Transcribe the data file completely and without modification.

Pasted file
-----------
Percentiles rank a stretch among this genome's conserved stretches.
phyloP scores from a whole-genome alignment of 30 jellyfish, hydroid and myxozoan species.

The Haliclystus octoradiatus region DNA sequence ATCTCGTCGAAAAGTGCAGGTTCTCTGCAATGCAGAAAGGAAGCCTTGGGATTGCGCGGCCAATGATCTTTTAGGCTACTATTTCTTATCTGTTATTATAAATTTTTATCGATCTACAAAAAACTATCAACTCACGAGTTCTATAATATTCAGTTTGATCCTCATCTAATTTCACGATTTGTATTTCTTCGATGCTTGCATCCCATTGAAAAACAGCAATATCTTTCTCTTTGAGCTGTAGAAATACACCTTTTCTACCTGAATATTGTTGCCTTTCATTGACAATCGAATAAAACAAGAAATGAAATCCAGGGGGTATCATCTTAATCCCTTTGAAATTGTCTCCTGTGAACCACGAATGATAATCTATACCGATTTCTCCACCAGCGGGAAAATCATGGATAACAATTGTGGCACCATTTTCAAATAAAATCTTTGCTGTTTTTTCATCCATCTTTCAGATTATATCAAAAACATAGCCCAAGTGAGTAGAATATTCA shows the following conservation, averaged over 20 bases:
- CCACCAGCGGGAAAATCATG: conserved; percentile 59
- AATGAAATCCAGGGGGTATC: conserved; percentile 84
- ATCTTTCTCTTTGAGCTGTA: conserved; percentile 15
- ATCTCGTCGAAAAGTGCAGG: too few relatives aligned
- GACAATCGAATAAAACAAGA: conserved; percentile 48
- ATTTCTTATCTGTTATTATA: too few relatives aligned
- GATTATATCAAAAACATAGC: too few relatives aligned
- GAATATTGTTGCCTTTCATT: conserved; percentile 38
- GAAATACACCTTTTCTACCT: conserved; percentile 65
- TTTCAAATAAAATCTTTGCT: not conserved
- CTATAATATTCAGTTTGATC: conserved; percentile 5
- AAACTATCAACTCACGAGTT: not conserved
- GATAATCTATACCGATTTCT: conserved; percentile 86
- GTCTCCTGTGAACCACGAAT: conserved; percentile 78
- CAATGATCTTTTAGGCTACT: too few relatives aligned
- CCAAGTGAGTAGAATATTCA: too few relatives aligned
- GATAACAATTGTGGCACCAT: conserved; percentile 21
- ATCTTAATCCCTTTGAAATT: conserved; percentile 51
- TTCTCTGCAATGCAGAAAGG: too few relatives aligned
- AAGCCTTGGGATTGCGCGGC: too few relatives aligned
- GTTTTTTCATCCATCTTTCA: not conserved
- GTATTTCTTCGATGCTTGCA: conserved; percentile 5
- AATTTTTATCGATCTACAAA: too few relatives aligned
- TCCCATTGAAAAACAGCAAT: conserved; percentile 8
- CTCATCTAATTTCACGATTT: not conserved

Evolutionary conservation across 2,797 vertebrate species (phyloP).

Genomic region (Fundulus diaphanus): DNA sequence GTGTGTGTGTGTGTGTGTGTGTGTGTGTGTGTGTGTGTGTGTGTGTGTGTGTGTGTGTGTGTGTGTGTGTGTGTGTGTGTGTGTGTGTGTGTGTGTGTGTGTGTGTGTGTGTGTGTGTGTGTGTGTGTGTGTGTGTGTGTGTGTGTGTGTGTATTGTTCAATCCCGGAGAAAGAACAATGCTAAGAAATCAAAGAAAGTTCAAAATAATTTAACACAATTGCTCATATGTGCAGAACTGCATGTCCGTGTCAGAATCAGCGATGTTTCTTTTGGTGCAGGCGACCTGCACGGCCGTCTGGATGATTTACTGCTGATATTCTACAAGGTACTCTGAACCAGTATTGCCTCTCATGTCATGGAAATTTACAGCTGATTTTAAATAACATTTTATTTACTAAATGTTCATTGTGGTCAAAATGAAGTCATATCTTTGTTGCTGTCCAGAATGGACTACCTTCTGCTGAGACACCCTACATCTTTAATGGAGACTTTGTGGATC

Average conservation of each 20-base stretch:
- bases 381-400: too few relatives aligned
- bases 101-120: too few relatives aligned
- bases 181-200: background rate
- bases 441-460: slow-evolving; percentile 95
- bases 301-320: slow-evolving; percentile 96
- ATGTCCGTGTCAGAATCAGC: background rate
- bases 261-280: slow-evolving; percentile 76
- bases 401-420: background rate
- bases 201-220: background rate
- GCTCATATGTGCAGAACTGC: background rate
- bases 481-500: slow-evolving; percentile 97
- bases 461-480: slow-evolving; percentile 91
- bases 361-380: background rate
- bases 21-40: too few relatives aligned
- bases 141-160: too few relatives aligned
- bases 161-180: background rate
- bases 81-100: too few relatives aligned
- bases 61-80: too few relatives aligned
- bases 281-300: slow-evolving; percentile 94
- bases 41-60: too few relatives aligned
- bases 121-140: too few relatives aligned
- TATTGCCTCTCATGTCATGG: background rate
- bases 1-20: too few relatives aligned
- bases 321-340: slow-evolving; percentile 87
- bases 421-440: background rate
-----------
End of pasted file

Percentiles rank a stretch among this genome's conserved stretches.
phyloP scores from a whole-genome alignment of 30 jellyfish, hydroid and myxozoan species.

The Haliclystus octoradiatus region DNA sequence ATCTCGTCGAAAAGTGCAGGTTCTCTGCAATGCAGAAAGGAAGCCTTGGGATTGCGCGGCCAATGATCTTTTAGGCTACTATTTCTTATCTGTTATTATAAATTTTTATCGATCTACAAAAAACTATCAACTCACGAGTTCTATAATATTCAGTTTGATCCTCATCTAATTTCACGATTTGTATTTCTTCGATGCTTGCATCCCATTGAAAAACAGCAATATCTTTCTCTTTGAGCTGTAGAAATACACCTTTTCTACCTGAATATTGTTGCCTTTCATTGACAATCGAATAAAACAAGAAATGAAATCCAGGGGGTATCATCTTAATCCCTTTGAAATTGTCTCCTGTGAACCACGAATGATAATCTATACCGATTTCTCCACCAGCGGGAAAATCATGGATAACAATTGTGGCACCATTTTCAAATAAAATCTTTGCTGTTTTTTCATCCATCTTTCAGATTATATCAAAAACATAGCCCAAGTGAGTAGAATATTCA shows the following conservation, averaged over 20 bases:
- CCACCAGCGGGAAAATCATG: conserved; percentile 59
- AATGAAATCCAGGGGGTATC: conserved; percentile 84
- ATCTTTCTCTTTGAGCTGTA: conserved; percentile 15
- ATCTCGTCGAAAAGTGCAGG: too few relatives aligned
- GACAATCGAATAAAACAAGA: conserved; percentile 48
- ATTTCTTATCTGTTATTATA: too few relatives aligned
- GATTATATCAAAAACATAGC: too few relatives aligned
- GAATATTGTTGCCTTTCATT: conserved; percentile 38
- GAAATACACCTTTTCTACCT: conserved; percentile 65
- TTTCAAATAAAATCTTTGCT: not conserved
- CTATAATATTCAGTTTGATC: conserved; percentile 5
- AAACTATCAACTCACGAGTT: not conserved
- GATAATCTATACCGATTTCT: conserved; percentile 86
- GTCTCCTGTGAACCACGAAT: conserved; percentile 78
- CAATGATCTTTTAGGCTACT: too few relatives aligned
- CCAAGTGAGTAGAATATTCA: too few relatives aligned
- GATAACAATTGTGGCACCAT: conserved; percentile 21
- ATCTTAATCCCTTTGAAATT: conserved; percentile 51
- TTCTCTGCAATGCAGAAAGG: too few relatives aligned
- AAGCCTTGGGATTGCGCGGC: too few relatives aligned
- GTTTTTTCATCCATCTTTCA: not conserved
- GTATTTCTTCGATGCTTGCA: conserved; percentile 5
- AATTTTTATCGATCTACAAA: too few relatives aligned
- TCCCATTGAAAAACAGCAAT: conserved; percentile 8
- CTCATCTAATTTCACGATTT: not conserved

Evolutionary conservation across 2,797 vertebrate species (phyloP).

Genomic region (Fundulus diaphanus): DNA sequence GTGTGTGTGTGTGTGTGTGTGTGTGTGTGTGTGTGTGTGTGTGTGTGTGTGTGTGTGTGTGTGTGTGTGTGTGTGTGTGTGTGTGTGTGTGTGTGTGTGTGTGTGTGTGTGTGTGTGTGTGTGTGTGTGTGTGTGTGTGTGTGTGTGTGTGTATTGTTCAATCCCGGAGAAAGAACAATGCTAAGAAATCAAAGAAAGTTCAAAATAATTTAACACAATTGCTCATATGTGCAGAACTGCATGTCCGTGTCAGAATCAGCGATGTTTCTTTTGGTGCAGGCGACCTGCACGGCCGTCTGGATGATTTACTGCTGATATTCTACAAGGTACTCTGAACCAGTATTGCCTCTCATGTCATGGAAATTTACAGCTGATTTTAAATAACATTTTATTTACTAAATGTTCATTGTGGTCAAAATGAAGTCATATCTTTGTTGCTGTCCAGAATGGACTACCTTCTGCTGAGACACCCTACATCTTTAATGGAGACTTTGTGGATC

Average conservation of each 20-base stretch:
- bases 381-400: too few relatives aligned
- bases 101-120: too few relatives aligned
- bases 181-200: background rate
- bases 441-460: slow-evolving; percentile 95
- bases 301-320: slow-evolving; percentile 96
- ATGTCCGTGTCAGAATCAGC: background rate
- bases 261-280: slow-evolving; percentile 76
- bases 401-420: background rate
- bases 201-220: background rate
- GCTCATATGTGCAGAACTGC: background rate
- bases 481-500: slow-evolving; percentile 97
- bases 461-480: slow-evolving; percentile 91
- bases 361-380: background rate
- bases 21-40: too few relatives aligned
- bases 141-160: too few relatives aligned
- bases 161-180: background rate
- bases 81-100: too few relatives aligned
- bases 61-80: too few relatives aligned
- bases 281-300: slow-evolving; percentile 94
- bases 41-60: too few relatives aligned
- bases 121-140: too few relatives aligned
- TATTGCCTCTCATGTCATGG: background rate
- bases 1-20: too few relatives aligned
- bases 321-340: slow-evolving; percentile 87
- bases 421-440: background rate